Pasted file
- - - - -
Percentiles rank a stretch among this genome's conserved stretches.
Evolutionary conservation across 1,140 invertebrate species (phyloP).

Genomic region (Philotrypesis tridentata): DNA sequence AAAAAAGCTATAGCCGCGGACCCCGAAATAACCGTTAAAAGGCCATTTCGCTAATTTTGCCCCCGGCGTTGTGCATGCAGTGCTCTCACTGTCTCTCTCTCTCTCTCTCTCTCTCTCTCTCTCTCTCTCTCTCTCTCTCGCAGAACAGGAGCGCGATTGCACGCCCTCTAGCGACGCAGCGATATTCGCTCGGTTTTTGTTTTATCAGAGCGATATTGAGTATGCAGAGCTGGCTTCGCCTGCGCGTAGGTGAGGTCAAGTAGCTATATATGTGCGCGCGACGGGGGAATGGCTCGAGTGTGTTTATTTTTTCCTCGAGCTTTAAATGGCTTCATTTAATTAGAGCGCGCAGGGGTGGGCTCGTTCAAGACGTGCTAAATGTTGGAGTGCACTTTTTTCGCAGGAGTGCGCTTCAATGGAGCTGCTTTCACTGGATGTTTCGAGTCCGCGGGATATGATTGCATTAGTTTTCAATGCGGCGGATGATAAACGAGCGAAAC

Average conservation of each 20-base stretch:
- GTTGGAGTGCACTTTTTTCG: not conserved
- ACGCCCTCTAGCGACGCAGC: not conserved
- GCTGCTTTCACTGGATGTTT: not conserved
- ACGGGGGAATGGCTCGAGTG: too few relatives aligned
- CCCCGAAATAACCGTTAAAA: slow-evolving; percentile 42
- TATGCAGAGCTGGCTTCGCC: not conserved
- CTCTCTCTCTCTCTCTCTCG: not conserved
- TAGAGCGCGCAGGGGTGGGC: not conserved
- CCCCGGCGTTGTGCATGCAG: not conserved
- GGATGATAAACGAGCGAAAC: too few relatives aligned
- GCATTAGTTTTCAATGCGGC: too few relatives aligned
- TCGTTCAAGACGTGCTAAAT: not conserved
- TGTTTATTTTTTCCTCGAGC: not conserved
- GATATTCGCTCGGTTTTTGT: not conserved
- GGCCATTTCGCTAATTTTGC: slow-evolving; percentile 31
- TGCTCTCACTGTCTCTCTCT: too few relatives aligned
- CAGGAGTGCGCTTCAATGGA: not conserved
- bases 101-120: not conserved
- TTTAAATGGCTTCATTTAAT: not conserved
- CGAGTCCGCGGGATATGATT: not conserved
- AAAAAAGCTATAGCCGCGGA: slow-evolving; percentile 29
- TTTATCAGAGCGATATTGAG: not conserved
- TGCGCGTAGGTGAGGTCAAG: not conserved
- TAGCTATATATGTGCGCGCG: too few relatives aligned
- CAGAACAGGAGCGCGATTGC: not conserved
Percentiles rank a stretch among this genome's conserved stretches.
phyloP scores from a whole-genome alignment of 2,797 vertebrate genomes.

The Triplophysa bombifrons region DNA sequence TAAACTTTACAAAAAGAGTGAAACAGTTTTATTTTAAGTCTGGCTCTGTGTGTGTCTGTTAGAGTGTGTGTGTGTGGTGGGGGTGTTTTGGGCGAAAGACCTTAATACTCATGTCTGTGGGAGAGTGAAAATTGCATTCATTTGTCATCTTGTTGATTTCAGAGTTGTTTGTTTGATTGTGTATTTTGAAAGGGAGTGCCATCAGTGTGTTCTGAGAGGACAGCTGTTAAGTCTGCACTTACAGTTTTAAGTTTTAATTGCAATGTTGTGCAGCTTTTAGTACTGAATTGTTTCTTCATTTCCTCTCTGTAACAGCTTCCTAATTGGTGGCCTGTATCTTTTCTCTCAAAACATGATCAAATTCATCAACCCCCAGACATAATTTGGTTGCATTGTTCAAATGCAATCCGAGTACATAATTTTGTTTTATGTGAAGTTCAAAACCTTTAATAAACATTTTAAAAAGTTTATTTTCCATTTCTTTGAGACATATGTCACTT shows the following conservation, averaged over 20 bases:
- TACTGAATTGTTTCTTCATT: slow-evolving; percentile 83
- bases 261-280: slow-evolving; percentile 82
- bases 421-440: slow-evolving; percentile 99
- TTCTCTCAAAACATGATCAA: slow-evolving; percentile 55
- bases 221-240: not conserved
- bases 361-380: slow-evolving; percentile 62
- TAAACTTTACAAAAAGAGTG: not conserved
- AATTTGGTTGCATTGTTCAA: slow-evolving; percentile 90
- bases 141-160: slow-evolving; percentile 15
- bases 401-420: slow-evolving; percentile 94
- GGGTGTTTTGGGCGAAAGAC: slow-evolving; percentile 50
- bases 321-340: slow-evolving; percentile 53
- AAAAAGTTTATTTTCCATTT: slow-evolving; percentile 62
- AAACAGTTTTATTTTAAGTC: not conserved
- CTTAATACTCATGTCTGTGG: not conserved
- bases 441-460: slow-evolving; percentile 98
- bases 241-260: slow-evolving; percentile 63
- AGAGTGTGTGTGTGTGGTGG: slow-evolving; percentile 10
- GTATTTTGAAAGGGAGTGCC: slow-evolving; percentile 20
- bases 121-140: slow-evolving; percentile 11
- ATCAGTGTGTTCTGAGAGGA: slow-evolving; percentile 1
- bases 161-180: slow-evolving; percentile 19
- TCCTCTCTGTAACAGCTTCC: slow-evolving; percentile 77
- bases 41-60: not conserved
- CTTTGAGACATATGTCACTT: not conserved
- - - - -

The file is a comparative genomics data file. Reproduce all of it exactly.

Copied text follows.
Percentiles rank a stretch among this genome's conserved stretches.
Evolutionary conservation across 1,140 invertebrate species (phyloP).

Genomic region (Philotrypesis tridentata): DNA sequence AAAAAAGCTATAGCCGCGGACCCCGAAATAACCGTTAAAAGGCCATTTCGCTAATTTTGCCCCCGGCGTTGTGCATGCAGTGCTCTCACTGTCTCTCTCTCTCTCTCTCTCTCTCTCTCTCTCTCTCTCTCTCTCTCTCGCAGAACAGGAGCGCGATTGCACGCCCTCTAGCGACGCAGCGATATTCGCTCGGTTTTTGTTTTATCAGAGCGATATTGAGTATGCAGAGCTGGCTTCGCCTGCGCGTAGGTGAGGTCAAGTAGCTATATATGTGCGCGCGACGGGGGAATGGCTCGAGTGTGTTTATTTTTTCCTCGAGCTTTAAATGGCTTCATTTAATTAGAGCGCGCAGGGGTGGGCTCGTTCAAGACGTGCTAAATGTTGGAGTGCACTTTTTTCGCAGGAGTGCGCTTCAATGGAGCTGCTTTCACTGGATGTTTCGAGTCCGCGGGATATGATTGCATTAGTTTTCAATGCGGCGGATGATAAACGAGCGAAAC

Average conservation of each 20-base stretch:
- GTTGGAGTGCACTTTTTTCG: not conserved
- ACGCCCTCTAGCGACGCAGC: not conserved
- GCTGCTTTCACTGGATGTTT: not conserved
- ACGGGGGAATGGCTCGAGTG: too few relatives aligned
- CCCCGAAATAACCGTTAAAA: slow-evolving; percentile 42
- TATGCAGAGCTGGCTTCGCC: not conserved
- CTCTCTCTCTCTCTCTCTCG: not conserved
- TAGAGCGCGCAGGGGTGGGC: not conserved
- CCCCGGCGTTGTGCATGCAG: not conserved
- GGATGATAAACGAGCGAAAC: too few relatives aligned
- GCATTAGTTTTCAATGCGGC: too few relatives aligned
- TCGTTCAAGACGTGCTAAAT: not conserved
- TGTTTATTTTTTCCTCGAGC: not conserved
- GATATTCGCTCGGTTTTTGT: not conserved
- GGCCATTTCGCTAATTTTGC: slow-evolving; percentile 31
- TGCTCTCACTGTCTCTCTCT: too few relatives aligned
- CAGGAGTGCGCTTCAATGGA: not conserved
- bases 101-120: not conserved
- TTTAAATGGCTTCATTTAAT: not conserved
- CGAGTCCGCGGGATATGATT: not conserved
- AAAAAAGCTATAGCCGCGGA: slow-evolving; percentile 29
- TTTATCAGAGCGATATTGAG: not conserved
- TGCGCGTAGGTGAGGTCAAG: not conserved
- TAGCTATATATGTGCGCGCG: too few relatives aligned
- CAGAACAGGAGCGCGATTGC: not conserved
Percentiles rank a stretch among this genome's conserved stretches.
phyloP scores from a whole-genome alignment of 2,797 vertebrate genomes.

The Triplophysa bombifrons region DNA sequence TAAACTTTACAAAAAGAGTGAAACAGTTTTATTTTAAGTCTGGCTCTGTGTGTGTCTGTTAGAGTGTGTGTGTGTGGTGGGGGTGTTTTGGGCGAAAGACCTTAATACTCATGTCTGTGGGAGAGTGAAAATTGCATTCATTTGTCATCTTGTTGATTTCAGAGTTGTTTGTTTGATTGTGTATTTTGAAAGGGAGTGCCATCAGTGTGTTCTGAGAGGACAGCTGTTAAGTCTGCACTTACAGTTTTAAGTTTTAATTGCAATGTTGTGCAGCTTTTAGTACTGAATTGTTTCTTCATTTCCTCTCTGTAACAGCTTCCTAATTGGTGGCCTGTATCTTTTCTCTCAAAACATGATCAAATTCATCAACCCCCAGACATAATTTGGTTGCATTGTTCAAATGCAATCCGAGTACATAATTTTGTTTTATGTGAAGTTCAAAACCTTTAATAAACATTTTAAAAAGTTTATTTTCCATTTCTTTGAGACATATGTCACTT shows the following conservation, averaged over 20 bases:
- TACTGAATTGTTTCTTCATT: slow-evolving; percentile 83
- bases 261-280: slow-evolving; percentile 82
- bases 421-440: slow-evolving; percentile 99
- TTCTCTCAAAACATGATCAA: slow-evolving; percentile 55
- bases 221-240: not conserved
- bases 361-380: slow-evolving; percentile 62
- TAAACTTTACAAAAAGAGTG: not conserved
- AATTTGGTTGCATTGTTCAA: slow-evolving; percentile 90
- bases 141-160: slow-evolving; percentile 15
- bases 401-420: slow-evolving; percentile 94
- GGGTGTTTTGGGCGAAAGAC: slow-evolving; percentile 50
- bases 321-340: slow-evolving; percentile 53
- AAAAAGTTTATTTTCCATTT: slow-evolving; percentile 62
- AAACAGTTTTATTTTAAGTC: not conserved
- CTTAATACTCATGTCTGTGG: not conserved
- bases 441-460: slow-evolving; percentile 98
- bases 241-260: slow-evolving; percentile 63
- AGAGTGTGTGTGTGTGGTGG: slow-evolving; percentile 10
- GTATTTTGAAAGGGAGTGCC: slow-evolving; percentile 20
- bases 121-140: slow-evolving; percentile 11
- ATCAGTGTGTTCTGAGAGGA: slow-evolving; percentile 1
- bases 161-180: slow-evolving; percentile 19
- TCCTCTCTGTAACAGCTTCC: slow-evolving; percentile 77
- bases 41-60: not conserved
- CTTTGAGACATATGTCACTT: not conserved